A police inspector sent out a strong message to the parents of Wick’s underage drinkers on Monday evening – “do you know what your teenage sons and daughters are up to?”.
Inspector Alasdair Goskirk, local community inspector for Caithness, highlighted the problems of teenage booze culture in the town and the steps taken by police to control it.
Speaking at an online meeting of the Royal Burgh of Wick Community Council (RBWCC) he said: “We seized alcohol from a number of teenagers at the riverside at the time the shows [sideshows] were in place.
“In essence we are talking about low numbers but we were taking whisky, wine and beer from young people aged 15, 16 and 17. So young people in the community are out and about and have access to strong alcohol.”
RBWCC member Wendy Campbell stressed how underage drinking was not just a problem around the riverside area but also around the North Baths. The inspector said the main focus has been down the riverside. Police patrols have been observed operating in that area on various occasions last month when the sideshows operated.
“We have seized alcohol from teenagers down at the riverside – which is one of the problem areas – and I’m not saying we’re eradicating it but I’m going to say something now that never seems to go down very well.” He said he was returning to a statement he made at the first community council meeting he came to in Wick. “Parents, do you know where your teenagers are? Do you know what your teenage sons and daughters are up to?”
Community council chairperson, Joanna Coghill, thanked the inspector for highlighting the problem and said she understood his point. “It’s education at home. That’s where it starts from,” she said.
The community councillors, as well as the police representative, talked about the ban on consumption of alcohol in public areas of the town and stressed its importance in the light of the underage drinking issue.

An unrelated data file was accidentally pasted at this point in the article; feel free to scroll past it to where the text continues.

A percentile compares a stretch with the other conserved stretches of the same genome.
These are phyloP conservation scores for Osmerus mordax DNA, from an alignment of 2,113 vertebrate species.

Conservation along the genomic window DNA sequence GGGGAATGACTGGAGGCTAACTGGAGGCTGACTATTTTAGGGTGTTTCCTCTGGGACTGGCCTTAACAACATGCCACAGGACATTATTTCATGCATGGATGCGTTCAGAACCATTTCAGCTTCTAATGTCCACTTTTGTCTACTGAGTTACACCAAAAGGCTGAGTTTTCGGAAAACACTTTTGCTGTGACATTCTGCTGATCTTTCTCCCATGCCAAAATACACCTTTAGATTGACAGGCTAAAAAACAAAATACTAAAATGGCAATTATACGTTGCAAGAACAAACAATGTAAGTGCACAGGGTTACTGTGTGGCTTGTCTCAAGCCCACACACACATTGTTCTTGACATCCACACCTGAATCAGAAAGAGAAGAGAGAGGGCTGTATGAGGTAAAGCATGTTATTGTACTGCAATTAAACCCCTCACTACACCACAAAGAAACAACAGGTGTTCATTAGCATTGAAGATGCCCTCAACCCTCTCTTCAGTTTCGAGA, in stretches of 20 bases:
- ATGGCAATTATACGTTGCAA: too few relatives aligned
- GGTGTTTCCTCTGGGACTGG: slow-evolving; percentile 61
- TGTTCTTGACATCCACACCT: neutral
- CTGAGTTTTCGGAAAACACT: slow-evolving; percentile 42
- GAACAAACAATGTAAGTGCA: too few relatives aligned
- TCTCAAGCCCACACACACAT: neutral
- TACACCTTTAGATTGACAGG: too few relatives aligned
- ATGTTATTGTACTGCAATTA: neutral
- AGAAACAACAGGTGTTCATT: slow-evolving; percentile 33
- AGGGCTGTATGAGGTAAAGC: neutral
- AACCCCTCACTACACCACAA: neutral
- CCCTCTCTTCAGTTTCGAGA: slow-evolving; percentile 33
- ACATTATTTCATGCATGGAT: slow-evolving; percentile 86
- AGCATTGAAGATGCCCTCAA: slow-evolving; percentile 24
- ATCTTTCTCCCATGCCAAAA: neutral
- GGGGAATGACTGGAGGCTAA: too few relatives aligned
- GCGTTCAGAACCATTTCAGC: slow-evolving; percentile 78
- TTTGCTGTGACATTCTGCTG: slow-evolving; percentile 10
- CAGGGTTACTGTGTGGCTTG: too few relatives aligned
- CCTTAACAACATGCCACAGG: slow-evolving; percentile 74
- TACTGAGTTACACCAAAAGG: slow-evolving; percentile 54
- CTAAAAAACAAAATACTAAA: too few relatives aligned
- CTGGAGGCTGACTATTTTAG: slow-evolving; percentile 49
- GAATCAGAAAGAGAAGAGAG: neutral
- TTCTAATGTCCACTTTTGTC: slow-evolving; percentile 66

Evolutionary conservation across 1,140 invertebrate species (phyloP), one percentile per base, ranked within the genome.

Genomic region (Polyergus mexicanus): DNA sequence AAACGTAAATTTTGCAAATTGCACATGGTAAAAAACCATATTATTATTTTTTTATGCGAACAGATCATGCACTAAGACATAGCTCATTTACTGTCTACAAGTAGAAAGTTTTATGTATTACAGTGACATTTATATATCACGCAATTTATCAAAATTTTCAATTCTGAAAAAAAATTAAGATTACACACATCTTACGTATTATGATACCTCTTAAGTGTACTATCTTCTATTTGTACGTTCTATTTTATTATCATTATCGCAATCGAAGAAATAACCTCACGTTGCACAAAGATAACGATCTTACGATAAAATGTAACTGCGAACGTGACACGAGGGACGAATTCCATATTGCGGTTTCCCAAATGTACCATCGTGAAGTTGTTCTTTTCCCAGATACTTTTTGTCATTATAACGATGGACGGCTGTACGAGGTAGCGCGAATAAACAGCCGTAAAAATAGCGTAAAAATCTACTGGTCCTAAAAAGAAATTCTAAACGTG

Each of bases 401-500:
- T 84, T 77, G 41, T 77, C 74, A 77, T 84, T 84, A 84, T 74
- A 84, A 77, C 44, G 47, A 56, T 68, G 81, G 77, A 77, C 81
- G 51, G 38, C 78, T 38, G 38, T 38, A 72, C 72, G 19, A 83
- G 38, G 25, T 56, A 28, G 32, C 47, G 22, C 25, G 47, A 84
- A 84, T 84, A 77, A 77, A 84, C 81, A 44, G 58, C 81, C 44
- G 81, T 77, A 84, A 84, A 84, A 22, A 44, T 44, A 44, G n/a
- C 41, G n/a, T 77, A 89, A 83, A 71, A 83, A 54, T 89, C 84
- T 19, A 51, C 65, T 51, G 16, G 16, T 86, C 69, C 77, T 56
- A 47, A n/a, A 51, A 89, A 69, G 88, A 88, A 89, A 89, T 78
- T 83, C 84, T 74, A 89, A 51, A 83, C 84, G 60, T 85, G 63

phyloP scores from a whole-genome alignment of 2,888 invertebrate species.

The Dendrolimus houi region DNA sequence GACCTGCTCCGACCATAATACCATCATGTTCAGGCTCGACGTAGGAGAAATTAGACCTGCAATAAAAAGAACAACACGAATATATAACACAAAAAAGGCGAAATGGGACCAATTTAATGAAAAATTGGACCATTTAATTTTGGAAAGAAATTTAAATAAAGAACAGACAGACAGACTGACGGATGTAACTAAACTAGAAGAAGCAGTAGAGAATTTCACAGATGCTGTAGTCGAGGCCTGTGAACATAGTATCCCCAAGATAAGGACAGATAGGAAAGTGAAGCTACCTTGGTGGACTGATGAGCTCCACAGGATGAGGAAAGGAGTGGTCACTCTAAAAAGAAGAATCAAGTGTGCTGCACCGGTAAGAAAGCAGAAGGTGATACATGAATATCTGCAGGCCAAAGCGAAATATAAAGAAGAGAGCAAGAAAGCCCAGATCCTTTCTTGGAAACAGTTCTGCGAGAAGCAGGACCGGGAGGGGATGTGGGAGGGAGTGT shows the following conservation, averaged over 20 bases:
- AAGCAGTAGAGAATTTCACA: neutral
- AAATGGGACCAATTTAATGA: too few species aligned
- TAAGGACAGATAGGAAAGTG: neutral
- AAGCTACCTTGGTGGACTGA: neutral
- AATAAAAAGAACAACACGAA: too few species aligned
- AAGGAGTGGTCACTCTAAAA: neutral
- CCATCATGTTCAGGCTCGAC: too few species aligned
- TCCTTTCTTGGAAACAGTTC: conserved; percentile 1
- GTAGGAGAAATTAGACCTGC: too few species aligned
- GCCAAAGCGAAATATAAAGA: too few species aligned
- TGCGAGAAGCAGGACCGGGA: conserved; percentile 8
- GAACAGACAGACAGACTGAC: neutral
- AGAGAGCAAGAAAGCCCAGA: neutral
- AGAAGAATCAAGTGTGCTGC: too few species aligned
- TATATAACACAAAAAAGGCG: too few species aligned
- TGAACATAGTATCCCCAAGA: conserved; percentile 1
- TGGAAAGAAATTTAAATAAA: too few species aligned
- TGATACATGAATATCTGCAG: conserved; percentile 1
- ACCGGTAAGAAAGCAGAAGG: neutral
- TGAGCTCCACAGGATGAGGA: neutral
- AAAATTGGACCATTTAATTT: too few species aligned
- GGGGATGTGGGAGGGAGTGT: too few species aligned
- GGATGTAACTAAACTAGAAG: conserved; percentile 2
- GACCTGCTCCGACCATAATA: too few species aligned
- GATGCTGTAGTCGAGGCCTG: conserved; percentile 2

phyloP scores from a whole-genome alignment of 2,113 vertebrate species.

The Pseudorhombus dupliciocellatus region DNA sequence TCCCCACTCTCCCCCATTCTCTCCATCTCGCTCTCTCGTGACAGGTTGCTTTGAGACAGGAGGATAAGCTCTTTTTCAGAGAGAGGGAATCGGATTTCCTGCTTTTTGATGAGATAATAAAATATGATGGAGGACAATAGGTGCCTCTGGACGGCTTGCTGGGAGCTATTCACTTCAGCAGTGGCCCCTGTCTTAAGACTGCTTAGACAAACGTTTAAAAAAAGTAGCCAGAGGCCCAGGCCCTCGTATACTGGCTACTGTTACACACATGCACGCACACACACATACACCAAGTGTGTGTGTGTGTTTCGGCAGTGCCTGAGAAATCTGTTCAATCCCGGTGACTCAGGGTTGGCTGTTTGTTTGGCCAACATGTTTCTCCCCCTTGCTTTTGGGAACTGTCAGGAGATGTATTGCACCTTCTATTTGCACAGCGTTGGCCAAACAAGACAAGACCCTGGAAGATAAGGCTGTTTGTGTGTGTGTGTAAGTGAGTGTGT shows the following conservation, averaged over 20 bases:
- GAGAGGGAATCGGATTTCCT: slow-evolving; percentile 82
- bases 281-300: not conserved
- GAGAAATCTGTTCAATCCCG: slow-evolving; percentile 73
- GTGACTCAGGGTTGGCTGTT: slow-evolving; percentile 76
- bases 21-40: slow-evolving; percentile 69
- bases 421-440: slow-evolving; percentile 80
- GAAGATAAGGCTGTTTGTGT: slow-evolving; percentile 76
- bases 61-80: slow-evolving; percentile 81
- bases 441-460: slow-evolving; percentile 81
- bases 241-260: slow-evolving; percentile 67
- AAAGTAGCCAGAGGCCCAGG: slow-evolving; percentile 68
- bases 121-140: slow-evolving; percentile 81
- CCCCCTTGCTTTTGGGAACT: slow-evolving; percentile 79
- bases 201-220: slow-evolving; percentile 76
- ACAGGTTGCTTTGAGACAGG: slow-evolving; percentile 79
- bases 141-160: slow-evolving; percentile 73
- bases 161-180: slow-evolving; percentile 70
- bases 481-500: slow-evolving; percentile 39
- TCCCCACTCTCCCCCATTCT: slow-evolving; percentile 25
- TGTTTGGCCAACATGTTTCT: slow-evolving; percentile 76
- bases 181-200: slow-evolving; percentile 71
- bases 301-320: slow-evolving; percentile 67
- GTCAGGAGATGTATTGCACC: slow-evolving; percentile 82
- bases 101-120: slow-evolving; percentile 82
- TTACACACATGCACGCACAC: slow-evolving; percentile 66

The RBWCC had expressed its disappointment last month that no local police representatives had attended and Mrs Coghill requested an email be sent to Inspector Goskirk along with Sergeant Brian Hamilton to express its opinion on the issue and also bring up the matter of the “dangerous situation at Wick riverside”.
Last month, the community councillors discussed reports of teenagers throwing stones at members of the public and areas around the riverside that were left littered with alcohol bottles and broken glass.
Co-opted RBWCC member Allan Bruce asked the inspector what number should people use to contact the local police station as “it can take up to 40 minutes” to get through the whole process.
“The police station is not closed – there is still a service there,” said Inspector Goskirk. “There is a want in the community for people to come to the police station and the officers here juggle that well. Mobile devices have also allowed officers to be out on patrol in the community.”
The inspector also talked about policing around licensed premises in Wick and said that although recent reports were mainly positive there were one or two “very disappointing exceptions”.
“Sporting events from the last couple of weeks have led to licensed premises becoming more frequented and these are challenges to the licensee.”
The RBWCC chairperson and members thanked the inspector for attending the online meeting and engaging with them on local policing concerns.